Anyway, rather than watching two movies today, I decided to watch one movie with two baby movies inside. See how I found a loophole in yesterday's promise? Sneaky hobbitses! I simply can't be trusted. You won't be getting that engagement ring I promised either...nor will I divorce my wife. I'll simply string you along and continue this affair until---err, wait. Where am I? What was I saying? Uhh...ignore that last bit. I'm...uh, IMing someone in another browser window.
Though my nonsensical Sunday night ramblings might lead you to believe otherwise, I really did manage to watch a movie today. No really! I finally got around to watching Two Evil Eyes (1990), which I picked up on VHS for $3 at a book store some time ago. It was exactly what the doctor ordered on a chilly Sunday afternoon where I could barely get motivated to hit "play".
Two Evil Eyes is a collaboration between horror maestros George Romero and Dario Argento, each writer/director putting his own spin on tales from the master of the macabre himself, Edgar Allen Poe. While tracking down info on this flick tonight, I learned that originally it was intended to be a longer anthology with John Carpenter and Wes Craven also contributing stories. Obviously the Carpenter and Craven dropped out of the project at some point, but I like to think that if they had stayed on board, the film might have been called Four Evil Eyes. There would have been some unifying element involving a nerd. A very, very bad nerd. Alas, this was not to be. Anyway...
The first story, "The Facts in the Case of Mr. Valdemar", belongs to Romero. Adrienne Barbeau stars as Jessica, a flight attendant-turned-trophy wife for crotchety (and wealthy, natch) ol' Mr. Valdemar. As the old coot nears death, Jessica and her lover Robert (Ramy Zada) conspire to get their hands on his money. Robert, acting as Valdemar's doctor, hypnotizes the man into signing over his. The catch, however, is that the paperwork will take a few weeks to clear. If Valdemar dies in the interim, Jessica gets zilch. Shockingly enough, Valdemar dies right away. The couple decides to literally put the body on ice until they can cash in. Unfortunately, Valdemar died while still under hypnosis...and now some evil beings from the other side want to use his body as a channel to enter the world of the living.
It makes sense when you're watching it, I promise. Romero's take on M. Valdemar is like a comfy old sweater. There's alot of scheming and buildup, and the audience can sit back and wait to find out how the greedy couple is going to get their comeuppance. The story bears some similarities to the "Something to Tide You Over" short in Romero's Creepshow when Mr. Valdemar's squishy corpse starts shambling around, looking for revenge. Like I said...a comfy old sweater. It's familiar, it's enjoyable, and this could easily have been an episode of Tales form the Crypt. In my estimation, that's not a bad thing.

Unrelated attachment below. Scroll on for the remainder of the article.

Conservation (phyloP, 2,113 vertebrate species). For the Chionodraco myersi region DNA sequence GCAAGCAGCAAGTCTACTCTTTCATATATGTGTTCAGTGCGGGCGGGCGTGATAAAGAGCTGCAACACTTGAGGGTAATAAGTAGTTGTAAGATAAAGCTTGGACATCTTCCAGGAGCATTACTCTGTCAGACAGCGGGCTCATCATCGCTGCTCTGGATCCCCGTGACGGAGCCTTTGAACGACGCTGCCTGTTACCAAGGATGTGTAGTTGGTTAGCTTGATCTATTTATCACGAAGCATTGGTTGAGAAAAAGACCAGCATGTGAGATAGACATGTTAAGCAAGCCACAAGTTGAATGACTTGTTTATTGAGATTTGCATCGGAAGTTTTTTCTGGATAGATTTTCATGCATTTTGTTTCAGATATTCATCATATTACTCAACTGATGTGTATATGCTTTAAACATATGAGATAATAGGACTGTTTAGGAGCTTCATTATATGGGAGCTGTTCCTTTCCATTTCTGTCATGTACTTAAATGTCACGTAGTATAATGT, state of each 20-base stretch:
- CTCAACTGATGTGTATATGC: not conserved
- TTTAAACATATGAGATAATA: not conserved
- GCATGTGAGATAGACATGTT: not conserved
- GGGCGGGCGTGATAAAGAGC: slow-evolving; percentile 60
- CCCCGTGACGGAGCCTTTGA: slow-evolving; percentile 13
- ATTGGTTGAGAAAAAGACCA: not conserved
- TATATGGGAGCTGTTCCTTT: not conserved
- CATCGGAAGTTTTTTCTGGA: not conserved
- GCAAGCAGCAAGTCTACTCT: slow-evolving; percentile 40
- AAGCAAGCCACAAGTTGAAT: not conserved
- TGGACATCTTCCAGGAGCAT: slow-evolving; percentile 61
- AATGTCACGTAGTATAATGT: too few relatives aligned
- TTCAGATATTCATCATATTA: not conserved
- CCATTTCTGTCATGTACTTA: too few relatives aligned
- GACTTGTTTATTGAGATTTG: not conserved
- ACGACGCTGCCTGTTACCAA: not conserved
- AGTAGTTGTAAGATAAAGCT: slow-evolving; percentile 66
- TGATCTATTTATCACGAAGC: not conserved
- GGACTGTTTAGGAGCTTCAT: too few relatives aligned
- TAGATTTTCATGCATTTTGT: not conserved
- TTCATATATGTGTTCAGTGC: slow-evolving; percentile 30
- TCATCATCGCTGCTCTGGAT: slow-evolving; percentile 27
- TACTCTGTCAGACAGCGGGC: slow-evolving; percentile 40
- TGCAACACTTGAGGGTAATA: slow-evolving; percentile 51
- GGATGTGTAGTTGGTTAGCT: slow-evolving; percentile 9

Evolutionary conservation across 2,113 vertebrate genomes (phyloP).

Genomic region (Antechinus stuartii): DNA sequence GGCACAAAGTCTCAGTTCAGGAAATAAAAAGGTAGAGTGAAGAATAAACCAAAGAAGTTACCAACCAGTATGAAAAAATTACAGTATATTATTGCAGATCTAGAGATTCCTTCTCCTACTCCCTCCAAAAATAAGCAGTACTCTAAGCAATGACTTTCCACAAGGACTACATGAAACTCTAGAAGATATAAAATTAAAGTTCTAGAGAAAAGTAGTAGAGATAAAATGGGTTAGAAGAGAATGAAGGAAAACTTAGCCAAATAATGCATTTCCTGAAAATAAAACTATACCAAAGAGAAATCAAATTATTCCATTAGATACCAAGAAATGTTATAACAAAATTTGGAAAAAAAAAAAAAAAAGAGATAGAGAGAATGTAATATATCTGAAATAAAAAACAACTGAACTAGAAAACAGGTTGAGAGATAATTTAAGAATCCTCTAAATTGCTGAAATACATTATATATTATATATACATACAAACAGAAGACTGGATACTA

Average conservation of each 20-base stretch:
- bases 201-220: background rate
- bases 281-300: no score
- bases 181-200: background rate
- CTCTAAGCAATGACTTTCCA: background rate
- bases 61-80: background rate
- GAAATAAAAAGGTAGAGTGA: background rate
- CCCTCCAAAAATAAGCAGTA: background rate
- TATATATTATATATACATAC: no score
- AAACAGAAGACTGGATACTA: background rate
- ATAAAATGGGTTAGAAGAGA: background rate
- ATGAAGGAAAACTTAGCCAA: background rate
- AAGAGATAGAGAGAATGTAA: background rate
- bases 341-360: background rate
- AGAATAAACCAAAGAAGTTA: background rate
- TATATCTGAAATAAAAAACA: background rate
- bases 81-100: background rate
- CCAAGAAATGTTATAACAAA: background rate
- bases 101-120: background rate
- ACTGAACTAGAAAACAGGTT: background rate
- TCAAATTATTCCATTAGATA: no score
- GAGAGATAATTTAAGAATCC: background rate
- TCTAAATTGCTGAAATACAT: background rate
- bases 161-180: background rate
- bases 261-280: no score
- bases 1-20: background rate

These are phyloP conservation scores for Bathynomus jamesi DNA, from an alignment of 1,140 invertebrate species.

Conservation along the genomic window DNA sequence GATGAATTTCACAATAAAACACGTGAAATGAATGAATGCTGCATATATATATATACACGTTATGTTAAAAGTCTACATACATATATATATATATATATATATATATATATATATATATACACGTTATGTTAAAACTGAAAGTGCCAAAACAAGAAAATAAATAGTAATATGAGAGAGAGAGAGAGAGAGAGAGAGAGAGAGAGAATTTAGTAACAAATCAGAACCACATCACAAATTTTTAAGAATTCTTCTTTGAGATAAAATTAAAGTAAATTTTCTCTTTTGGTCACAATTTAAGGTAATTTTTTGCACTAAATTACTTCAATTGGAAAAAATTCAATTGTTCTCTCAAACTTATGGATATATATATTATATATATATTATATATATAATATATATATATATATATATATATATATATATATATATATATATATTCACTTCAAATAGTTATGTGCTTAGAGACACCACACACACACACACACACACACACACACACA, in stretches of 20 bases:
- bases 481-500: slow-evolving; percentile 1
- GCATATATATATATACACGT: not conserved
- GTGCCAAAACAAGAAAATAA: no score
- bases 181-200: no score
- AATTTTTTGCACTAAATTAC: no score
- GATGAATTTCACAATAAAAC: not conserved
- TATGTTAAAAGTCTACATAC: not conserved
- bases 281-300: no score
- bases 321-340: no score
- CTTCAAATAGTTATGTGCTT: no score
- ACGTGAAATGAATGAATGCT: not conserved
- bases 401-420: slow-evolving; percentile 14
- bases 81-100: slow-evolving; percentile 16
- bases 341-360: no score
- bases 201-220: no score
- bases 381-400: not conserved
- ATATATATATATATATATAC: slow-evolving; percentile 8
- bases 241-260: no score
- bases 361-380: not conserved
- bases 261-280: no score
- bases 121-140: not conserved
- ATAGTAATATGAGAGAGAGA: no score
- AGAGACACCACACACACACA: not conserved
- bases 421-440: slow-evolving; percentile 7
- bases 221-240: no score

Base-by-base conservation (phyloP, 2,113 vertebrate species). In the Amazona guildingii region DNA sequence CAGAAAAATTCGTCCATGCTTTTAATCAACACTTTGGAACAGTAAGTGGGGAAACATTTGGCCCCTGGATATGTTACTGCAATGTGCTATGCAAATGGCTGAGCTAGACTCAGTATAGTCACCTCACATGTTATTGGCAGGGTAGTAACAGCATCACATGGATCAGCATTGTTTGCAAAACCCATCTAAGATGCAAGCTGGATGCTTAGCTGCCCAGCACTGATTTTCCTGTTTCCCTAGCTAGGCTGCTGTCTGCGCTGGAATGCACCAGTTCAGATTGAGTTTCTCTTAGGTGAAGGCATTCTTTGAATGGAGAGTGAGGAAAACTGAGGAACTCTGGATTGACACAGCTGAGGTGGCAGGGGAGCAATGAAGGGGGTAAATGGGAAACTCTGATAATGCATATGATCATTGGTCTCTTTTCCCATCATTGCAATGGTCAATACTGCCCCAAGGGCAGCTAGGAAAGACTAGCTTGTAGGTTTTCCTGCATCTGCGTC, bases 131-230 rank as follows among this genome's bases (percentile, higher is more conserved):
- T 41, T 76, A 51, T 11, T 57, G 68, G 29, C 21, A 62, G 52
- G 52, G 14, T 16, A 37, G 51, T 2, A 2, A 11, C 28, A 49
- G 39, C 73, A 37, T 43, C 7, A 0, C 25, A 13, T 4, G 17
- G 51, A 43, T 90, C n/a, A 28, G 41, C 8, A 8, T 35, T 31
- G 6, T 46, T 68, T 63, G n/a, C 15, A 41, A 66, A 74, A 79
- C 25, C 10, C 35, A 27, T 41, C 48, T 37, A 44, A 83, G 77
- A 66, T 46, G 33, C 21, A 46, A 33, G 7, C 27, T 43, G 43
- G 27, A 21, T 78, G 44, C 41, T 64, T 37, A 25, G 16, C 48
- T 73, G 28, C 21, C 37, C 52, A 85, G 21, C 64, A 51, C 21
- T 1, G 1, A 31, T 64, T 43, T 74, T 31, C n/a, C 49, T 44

For the second Poe tale, "The Black Cat", Dario Argento takes the reins and ups the ante. Harvey Keitel stars as Rod Usher (nyuk nyuk!), an artist who's specialty (or obsession, maybe) is photographing crime scenes. This conceit gives Argento license to construct some elaborate gore pieces, including a body sliced in half by a pendulum and a victim with all her teeth bloodily extracted by a crazy-haired Tom Savini.
Usher's live-in girlfriend Annabel (Madeleine Potter...again, I say...nyuk) brings home a stray black cat who immediately takes a disliking to Usher. The feeling is mutual and Usher "takes care" of the situation, but the cat keeps returning. Eventually Annabel catches on that her boyfriend might not be the type of man she thought he was. As she tries to leave him, she meets the sharp end of a meat cleaver up close and personal. Usher seals her body up in the walls of the house, and you probably know how this story ends by now. This being a Dario Argento film, however, you can be sure that things soon spiral out of control into the absurd and the gory.
Undoubtedly, Argento's contribution is the more lively of the two. There's more action, there's more blood, and it feels less like another walk on familiar ground. Harvey Keitel gives a performance that's appropriately slimy, violent, and infuriating. Romero's visuals tend to be on the more subtle side, whereas Argento concocts original camera tricks and outrageous gore shots.
Despite the fact that a notice from the Humane Society (embazoned across the screen immediately at the film's end) assures the viewer that no cats experienced any physical or psychological discomfort during filming, there are portions of "The Black Cat" that I found difficult to watch- so much so that I considered turning it off. Rod Usher strangles the cat at one point and photographs it while it dies, just to give you a taste. I knew it was all camera trickery, but it's still not to my tastes, to say the least.
Whether you prefer one half of Two Evil Eyes to the other is most likely come down to style preference. I mean, do you like your Cheetos puffed or crunchy? Either way, they both taste good on a lazy Sunday afternoon. I give it 7 out of 10 orange-stained fingertips.